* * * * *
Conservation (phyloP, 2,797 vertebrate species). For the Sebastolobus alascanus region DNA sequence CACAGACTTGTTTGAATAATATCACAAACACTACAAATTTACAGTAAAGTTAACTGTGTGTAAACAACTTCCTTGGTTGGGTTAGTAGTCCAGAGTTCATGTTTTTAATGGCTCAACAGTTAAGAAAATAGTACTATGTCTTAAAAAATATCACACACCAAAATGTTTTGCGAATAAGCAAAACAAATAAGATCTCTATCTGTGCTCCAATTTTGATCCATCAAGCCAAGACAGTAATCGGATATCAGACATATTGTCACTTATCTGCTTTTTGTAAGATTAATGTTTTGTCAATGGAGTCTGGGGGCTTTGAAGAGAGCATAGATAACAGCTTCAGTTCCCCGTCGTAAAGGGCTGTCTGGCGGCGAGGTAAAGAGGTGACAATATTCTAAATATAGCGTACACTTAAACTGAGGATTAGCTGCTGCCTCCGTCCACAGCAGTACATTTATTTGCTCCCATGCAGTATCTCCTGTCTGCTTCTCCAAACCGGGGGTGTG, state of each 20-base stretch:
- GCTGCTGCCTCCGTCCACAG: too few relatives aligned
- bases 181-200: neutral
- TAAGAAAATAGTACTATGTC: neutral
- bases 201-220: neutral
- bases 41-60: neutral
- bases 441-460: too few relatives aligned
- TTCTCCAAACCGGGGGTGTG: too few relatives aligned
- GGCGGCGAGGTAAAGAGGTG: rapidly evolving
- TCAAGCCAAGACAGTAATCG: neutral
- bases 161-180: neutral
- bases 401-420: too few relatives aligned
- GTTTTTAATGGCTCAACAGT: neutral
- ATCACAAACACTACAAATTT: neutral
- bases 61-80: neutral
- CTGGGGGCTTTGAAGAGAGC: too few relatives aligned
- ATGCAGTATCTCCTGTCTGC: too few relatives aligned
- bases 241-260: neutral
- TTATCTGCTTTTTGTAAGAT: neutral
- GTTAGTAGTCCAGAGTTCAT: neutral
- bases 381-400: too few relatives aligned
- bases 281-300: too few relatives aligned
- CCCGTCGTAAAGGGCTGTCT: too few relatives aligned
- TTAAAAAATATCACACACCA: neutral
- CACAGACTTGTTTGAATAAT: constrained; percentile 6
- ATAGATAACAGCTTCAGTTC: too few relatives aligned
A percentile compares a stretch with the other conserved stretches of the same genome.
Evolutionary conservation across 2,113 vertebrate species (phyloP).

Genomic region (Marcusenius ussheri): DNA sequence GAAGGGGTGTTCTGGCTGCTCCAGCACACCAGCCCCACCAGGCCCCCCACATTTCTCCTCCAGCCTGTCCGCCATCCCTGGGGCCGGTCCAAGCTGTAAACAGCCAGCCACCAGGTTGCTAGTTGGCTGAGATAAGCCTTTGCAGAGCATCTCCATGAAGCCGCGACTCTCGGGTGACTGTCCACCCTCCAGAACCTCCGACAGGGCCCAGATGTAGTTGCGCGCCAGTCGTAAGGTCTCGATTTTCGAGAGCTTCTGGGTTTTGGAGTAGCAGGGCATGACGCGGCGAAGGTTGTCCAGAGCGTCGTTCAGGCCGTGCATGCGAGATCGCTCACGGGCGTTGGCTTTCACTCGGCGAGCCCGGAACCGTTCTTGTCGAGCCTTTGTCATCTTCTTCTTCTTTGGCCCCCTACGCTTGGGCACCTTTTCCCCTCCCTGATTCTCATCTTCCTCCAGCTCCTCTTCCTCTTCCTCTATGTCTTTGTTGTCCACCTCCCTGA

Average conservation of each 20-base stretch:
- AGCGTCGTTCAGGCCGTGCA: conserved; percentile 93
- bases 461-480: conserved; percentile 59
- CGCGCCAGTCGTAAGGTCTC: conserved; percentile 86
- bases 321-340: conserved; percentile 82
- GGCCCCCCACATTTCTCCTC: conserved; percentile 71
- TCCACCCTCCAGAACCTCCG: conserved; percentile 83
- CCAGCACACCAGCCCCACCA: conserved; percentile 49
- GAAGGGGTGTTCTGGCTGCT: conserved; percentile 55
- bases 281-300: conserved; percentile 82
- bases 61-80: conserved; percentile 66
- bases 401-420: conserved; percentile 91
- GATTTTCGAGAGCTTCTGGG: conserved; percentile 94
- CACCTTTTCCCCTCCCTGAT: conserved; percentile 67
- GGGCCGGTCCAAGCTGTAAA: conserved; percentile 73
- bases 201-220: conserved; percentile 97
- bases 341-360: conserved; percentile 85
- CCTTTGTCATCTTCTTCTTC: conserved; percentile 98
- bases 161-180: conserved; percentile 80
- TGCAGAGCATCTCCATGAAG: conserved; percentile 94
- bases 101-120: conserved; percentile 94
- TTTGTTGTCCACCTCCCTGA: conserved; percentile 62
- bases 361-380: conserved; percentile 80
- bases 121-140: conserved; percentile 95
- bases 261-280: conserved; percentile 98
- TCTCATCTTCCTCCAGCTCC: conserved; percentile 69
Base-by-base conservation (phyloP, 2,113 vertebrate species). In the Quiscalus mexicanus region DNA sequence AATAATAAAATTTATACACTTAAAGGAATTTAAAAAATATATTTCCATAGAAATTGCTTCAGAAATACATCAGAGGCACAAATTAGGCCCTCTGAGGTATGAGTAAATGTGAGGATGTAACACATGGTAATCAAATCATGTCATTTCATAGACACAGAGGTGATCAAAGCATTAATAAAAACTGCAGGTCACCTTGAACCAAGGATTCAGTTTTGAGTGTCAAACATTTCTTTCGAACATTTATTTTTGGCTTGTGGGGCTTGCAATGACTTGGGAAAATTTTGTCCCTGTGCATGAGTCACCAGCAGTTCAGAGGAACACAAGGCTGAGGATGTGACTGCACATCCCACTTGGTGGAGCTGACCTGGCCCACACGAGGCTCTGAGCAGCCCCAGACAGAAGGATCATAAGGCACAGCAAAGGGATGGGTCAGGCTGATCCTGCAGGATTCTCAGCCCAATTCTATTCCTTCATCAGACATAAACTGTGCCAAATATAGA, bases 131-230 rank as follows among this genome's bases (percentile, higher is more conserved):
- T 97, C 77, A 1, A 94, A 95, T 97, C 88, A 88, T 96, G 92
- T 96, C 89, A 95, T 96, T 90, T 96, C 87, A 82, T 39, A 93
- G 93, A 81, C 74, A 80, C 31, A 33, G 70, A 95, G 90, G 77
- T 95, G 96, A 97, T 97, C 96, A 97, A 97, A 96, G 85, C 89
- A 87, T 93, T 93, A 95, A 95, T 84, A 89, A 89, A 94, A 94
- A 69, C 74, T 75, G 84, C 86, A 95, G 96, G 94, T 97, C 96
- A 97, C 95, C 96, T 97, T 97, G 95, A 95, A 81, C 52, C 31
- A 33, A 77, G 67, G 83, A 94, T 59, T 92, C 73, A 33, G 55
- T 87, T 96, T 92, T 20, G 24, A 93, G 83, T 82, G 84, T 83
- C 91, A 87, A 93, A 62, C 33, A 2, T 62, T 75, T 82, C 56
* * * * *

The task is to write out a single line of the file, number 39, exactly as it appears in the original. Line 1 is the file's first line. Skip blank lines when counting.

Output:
- bases 281-300: conserved; percentile 82